Effective Enforcement Strategy in the Sugud Islands Marine Conservation Area

Reef Guardian/ Achier Chung
Published: 22 April 2021
Last edited: 22 April 2021
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Through the investment of technologies, the effective enforcement strategy and engagement with the stakeholders in reducing illegal fishing activities within the Sugud Islands Marine Conservation Area (SIMCA) are effective.


Southeast Asia
Scale of implementation
Coral reef
Marine and coastal ecosystems
Open sea
Poaching and environmental crime
Protected area governance
Protected area management planning
Conflicting uses / cumulative impacts
Ecosystem loss
Unsustainable harvesting incl. Overfishing
Sustainable development goals
SDG 14 – Life below water
SDG 17 – Partnerships for the goals
Other targets
Coral Triangle Initiative Malaysia National Plan of Action
Goal 1


Sugud Islands Marine Conservation Area, Sabah Malaysia
Lankayan Island, Sabah, Malaysia


The encroachment of illegal fishing inside SIMCA continues to be a threat, and enforcing the no-fishing policy with a large area around SIMCA can be challenging. In large no-take marine reserve, enforcement can be insufficient to cover the whole area because of limited resources and manpower. Furthermore, fishers tend to alter their fishing schedule to fish illegally when enforcement presence is limited. 


Marine ecosystem


Marine resources

Fishing communities

How do the building blocks interact?

The combined four building blocks are to achieve an effective enforcement strategy. The enforcement guideline and strengthening capacity building (Building Block 1) ensure the Reef Guardian enforcement team has a systematic procedure to conduct sea patrol. The guideline emphasized steps from pre-sea patrol preparation, crew safety, boat intercept, boat check, evidence search and preservation, data records, police report filing, and proper documentation before the handover for authorities for court prosecution. The successful detection of illegal fishing within SIMCA relies on the radar tracking system's information (Building block 2), where illegal fishing activities can be predicted. Reporting of illegal fishing or activities enhanced through the engagement of fishing communities (Building block 3). Illegal fishing impact not only MPA performance but also the livelihood of the fishing communities. Multi-stakeholders' collaboration is needed to ensure the intrusion of illegal fishing to fishing community fish grounds and marine protected area are reduce (Building block 4).


In 2006, joint collaborative enforcement with marine police successfully apprehended three fishing bombing activities. The successful prosecution results in dramatic drops in the fish bombing in the region.  In 2009, another foreign fishing illegal fish inside SIMCA was detained. The incident awakened the authorities' for more enforcement presence needs to secure Sabah’s marine resources. The sea patrol activities assisted by the land-based radar tracking team reduced illegal fishing to almost zero within SIMCA in the daytime since 2008. The enforcement operation procedure or guideline has been used as an enforcement training module for other agencies in Sabah, Malaysia.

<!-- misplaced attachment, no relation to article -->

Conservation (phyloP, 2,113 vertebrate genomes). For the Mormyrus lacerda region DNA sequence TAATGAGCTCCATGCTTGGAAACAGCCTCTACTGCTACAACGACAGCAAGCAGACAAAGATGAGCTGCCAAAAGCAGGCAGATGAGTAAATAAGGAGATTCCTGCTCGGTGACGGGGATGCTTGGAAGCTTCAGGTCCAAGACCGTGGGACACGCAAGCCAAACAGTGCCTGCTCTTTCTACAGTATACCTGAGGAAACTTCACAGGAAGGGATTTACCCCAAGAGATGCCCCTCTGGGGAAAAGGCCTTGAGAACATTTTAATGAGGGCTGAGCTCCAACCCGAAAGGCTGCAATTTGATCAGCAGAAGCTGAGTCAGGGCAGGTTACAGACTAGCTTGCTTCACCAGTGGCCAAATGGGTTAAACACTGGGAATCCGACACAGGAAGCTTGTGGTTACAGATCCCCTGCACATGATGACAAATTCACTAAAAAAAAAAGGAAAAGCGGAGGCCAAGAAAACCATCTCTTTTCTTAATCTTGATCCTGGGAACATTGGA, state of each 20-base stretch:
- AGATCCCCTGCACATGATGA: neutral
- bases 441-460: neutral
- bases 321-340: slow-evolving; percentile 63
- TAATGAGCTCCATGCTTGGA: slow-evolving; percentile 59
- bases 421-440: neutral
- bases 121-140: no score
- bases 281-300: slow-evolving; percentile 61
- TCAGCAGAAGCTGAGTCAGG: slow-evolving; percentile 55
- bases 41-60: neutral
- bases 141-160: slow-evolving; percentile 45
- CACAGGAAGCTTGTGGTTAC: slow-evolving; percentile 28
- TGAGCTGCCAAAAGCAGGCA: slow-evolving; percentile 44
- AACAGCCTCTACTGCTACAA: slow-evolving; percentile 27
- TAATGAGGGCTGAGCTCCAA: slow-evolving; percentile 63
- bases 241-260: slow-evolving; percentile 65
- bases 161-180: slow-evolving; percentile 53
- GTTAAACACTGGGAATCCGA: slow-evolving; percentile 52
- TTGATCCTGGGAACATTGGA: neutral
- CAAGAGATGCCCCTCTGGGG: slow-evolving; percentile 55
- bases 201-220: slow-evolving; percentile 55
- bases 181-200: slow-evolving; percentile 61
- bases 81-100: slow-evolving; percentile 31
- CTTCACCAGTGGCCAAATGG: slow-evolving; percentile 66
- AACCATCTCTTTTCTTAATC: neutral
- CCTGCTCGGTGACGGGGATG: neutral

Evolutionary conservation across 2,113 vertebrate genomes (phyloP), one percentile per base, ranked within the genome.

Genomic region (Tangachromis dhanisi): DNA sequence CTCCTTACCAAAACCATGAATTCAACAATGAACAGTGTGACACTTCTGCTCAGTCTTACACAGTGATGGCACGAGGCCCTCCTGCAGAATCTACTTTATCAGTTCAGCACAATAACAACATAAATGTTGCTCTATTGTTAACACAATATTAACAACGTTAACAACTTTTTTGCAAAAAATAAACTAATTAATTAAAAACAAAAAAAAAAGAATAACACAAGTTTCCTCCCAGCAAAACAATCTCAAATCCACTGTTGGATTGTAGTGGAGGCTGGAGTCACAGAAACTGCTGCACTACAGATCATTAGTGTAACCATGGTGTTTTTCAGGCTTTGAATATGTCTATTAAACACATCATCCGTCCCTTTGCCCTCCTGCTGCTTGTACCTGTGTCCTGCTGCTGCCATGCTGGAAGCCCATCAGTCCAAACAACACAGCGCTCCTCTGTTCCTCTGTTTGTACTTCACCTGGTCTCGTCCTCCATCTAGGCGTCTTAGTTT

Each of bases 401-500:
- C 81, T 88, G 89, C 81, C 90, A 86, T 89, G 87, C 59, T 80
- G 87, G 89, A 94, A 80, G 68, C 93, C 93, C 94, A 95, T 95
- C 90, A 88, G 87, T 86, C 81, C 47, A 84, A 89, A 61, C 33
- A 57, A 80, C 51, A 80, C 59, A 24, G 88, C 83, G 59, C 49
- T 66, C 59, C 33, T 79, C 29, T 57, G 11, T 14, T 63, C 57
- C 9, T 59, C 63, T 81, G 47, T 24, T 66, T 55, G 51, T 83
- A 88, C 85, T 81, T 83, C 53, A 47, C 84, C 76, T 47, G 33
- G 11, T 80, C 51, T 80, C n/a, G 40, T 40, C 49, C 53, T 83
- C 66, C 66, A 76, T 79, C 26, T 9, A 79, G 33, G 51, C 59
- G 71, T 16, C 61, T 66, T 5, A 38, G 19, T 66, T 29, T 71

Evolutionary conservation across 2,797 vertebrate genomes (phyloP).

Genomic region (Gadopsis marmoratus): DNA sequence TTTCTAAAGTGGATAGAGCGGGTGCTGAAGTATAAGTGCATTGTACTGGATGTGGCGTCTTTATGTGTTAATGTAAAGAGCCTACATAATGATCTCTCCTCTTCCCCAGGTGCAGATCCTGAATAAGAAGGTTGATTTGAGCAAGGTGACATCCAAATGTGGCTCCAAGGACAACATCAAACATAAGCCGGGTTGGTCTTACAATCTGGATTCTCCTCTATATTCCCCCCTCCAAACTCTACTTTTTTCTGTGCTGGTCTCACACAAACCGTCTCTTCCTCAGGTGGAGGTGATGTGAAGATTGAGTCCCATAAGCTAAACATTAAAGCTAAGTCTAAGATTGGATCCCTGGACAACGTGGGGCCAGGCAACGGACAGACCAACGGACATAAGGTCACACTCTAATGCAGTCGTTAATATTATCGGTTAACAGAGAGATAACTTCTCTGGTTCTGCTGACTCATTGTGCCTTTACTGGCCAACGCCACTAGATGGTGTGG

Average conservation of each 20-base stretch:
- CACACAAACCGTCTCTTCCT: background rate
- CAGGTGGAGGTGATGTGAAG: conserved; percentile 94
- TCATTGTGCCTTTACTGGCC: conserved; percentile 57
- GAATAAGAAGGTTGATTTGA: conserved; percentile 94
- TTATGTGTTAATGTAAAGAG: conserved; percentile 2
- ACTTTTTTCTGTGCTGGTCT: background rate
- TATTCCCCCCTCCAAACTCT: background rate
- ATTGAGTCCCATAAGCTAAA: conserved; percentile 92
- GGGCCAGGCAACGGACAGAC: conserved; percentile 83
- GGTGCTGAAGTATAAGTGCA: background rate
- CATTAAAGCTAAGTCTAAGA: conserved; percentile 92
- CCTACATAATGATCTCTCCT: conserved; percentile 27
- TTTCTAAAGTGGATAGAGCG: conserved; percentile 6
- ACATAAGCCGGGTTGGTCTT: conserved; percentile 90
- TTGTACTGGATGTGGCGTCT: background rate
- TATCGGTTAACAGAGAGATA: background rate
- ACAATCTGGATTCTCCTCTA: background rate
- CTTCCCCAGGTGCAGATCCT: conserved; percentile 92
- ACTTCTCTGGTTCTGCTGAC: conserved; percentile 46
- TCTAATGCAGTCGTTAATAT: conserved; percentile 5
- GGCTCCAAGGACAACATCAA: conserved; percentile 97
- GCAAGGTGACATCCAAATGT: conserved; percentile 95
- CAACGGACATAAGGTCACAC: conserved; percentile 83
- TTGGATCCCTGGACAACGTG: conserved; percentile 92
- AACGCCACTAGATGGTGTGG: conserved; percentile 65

Reef Guardian/ Achier Chung

In 2004, Reef Guardian only consisted of 5 members to manage and run conservation programmes in SIMCA. None of the staff was trained to carry out enforcement and has no sense of proper enforcement work. The sea patrol was carried out on schedule once a week, with no standard operating procedure and safety concern. Fish bottom trawling was rampant back from 2004 to 2008. In single sea patrol, the Reef Guardian team encountered a maximum of up to 12 fish trawler boats inside the marine protected area. In 2005, the radar tracking system was fully utilized by manually record data on the boat in and out inside SIMCA. Capacity training was given to staff to handle radar, interpret radar information, sea navigation, and night navigation. In the same year, the team was trained and certified as the Honorary Wildlife Warden by the Sabah Wildlife Department.

With the certification, the team can stop and search for the fishing boat. In 2008, in partnership with the National Fish and Wildlife Foundation, Reef Guardian implemented an interpretative enforcement strategy. All fishing boats that stopped were brief on the SIMCA border, and the boat captain and the crews acknowledged the rules and regulations. In 2009, a foreign bottom trawling vessel was detained but failed in the process of prosecution. The failure was a result of the poor preservation of evidence. A lesson learned later the team strengthened the enforcement work through collaboration with the enforcement agencies. Firstly, by organising the annual environmental programme (Project Aware) that involved enforcement agencies and the fishing communities. Following this, the SIMCA enforcement steering committee was established with various enforcement agencies to discuss and combat illegal fishing activities in and outside of marine protected areas. To date, fish trawling within SIMCA reduced to almost zero in the day time. However, the conservation area's encroachment is continuing in the night hour, mainly after midnight to dawn.

Contributed by

Fung Chen Chung Reef Guardian Sdn Bhd